Lighthouse tinkering

Got a few minutes to spare today, so I worked on this pic a bit more.

Ignore the lighting on the house. It’s wrong. Instead, look at the spiffy foam on the ocean. I was trying to do that fishnet pattern that foam always gets, but I couldn’t make it look right. So I started erasing big chunks of it, and it wound up being that messy, foamy look that restless water has when it’s been talking to the rocks.

Also realized my lighthouse was leaning to the right, so I tried to fix that. My lighthouse still looks like it’s some kind of Cake Wreck, but it’s getting there. My architecture skills are sadly lacking. The dragon and guy are going to get some love soon, too.

Rockses

Been tinkering with rocks and the palette knife tool.

My reasoning was that since the palette knife works great for rocks in real life, why not in digital paint? And it does look pretty good.

I tried to follow the technique of “laying tile”, where you paint a stroke, then paint a stroke next to that, and so on, rather than going over the same spot over and over. It seems to work really well for rocks.

Works pretty well for water, too.

It made the foamy splashes on the wave kind of square, but the foam on the edge in the foreground looks really good. Not all is with the palette knife, though. Some is with the oil pastels, my standby.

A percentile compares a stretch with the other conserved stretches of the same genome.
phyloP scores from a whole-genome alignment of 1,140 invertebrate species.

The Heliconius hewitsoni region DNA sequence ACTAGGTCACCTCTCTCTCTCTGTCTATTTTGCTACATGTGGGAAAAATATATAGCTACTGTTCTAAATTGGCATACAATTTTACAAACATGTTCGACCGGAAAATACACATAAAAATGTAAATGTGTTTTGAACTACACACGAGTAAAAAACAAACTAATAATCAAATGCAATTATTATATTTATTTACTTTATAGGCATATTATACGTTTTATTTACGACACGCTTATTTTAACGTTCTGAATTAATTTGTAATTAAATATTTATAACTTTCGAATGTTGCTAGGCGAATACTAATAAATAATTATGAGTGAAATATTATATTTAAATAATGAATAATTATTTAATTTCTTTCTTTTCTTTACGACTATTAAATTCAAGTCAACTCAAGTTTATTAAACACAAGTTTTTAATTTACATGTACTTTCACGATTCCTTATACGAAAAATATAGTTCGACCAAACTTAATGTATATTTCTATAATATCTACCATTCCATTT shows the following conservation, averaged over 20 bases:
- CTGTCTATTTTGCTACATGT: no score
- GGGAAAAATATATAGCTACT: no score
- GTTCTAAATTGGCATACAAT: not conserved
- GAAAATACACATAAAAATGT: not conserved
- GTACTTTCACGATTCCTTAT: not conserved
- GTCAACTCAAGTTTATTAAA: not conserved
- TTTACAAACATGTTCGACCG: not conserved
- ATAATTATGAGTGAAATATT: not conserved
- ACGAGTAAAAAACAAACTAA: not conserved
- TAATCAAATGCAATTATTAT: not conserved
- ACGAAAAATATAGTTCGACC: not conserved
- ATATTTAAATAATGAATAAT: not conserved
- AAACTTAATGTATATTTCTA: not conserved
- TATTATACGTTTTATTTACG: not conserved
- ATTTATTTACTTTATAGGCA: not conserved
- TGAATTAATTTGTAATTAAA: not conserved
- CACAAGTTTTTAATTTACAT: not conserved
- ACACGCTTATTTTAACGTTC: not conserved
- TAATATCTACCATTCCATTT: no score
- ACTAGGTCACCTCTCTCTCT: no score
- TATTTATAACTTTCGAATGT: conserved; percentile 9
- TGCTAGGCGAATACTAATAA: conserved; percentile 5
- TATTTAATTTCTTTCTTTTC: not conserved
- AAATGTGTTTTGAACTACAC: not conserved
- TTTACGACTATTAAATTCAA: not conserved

And here’s the whole thing:

I realized that I had committed the cardinal sin of putting the horizon smack in the center. So I cropped it to bring it higher than center, since most of the interest is below it.

Details, details!

Tinkering with water

Here’s how I’m progressing on my little seascape.

I’ve spent a lot of time staring at tiny thumbnails of Waugh paintings, like these.

You can really see the brushwork on that last one. There are a lot of photos of breaking waves, but nature never has the imagination and composition of a painting. A painting is like the ideal. And plus, the splashes aren’t blurred.

James Gurney reposted an excellent article describing a teaching session by Howard Pyle. You can read the whole thing here, but here is the bit that I have been pondering.

The last composition to be criticized was the work of a pupil already famous in the art world. Mr. Pyle usually criticized such pupils with much detail, but with a respect which showed the high esteem in which he held their work. The present sketch was an illustration to a detective story, a murder scene.

“In the first place, it is a mistake to show gruesome and horrible things plainly in a picture,” was the comment. “The mind is so repelled that it instinctively refuses further attention and thus defeats the purpose of the drawing. Then, suggestion is always more powerful than a direct telling. Here we have the dead man, the knife, and the murderer, unmistakably shown. There is no mystery, nothing to puzzle and intrigue the imagination, and we turn away. How much more powerful would be a mass of men crowding around a slightly-seen object. Then there is mystery. We want to know what happened and who did it.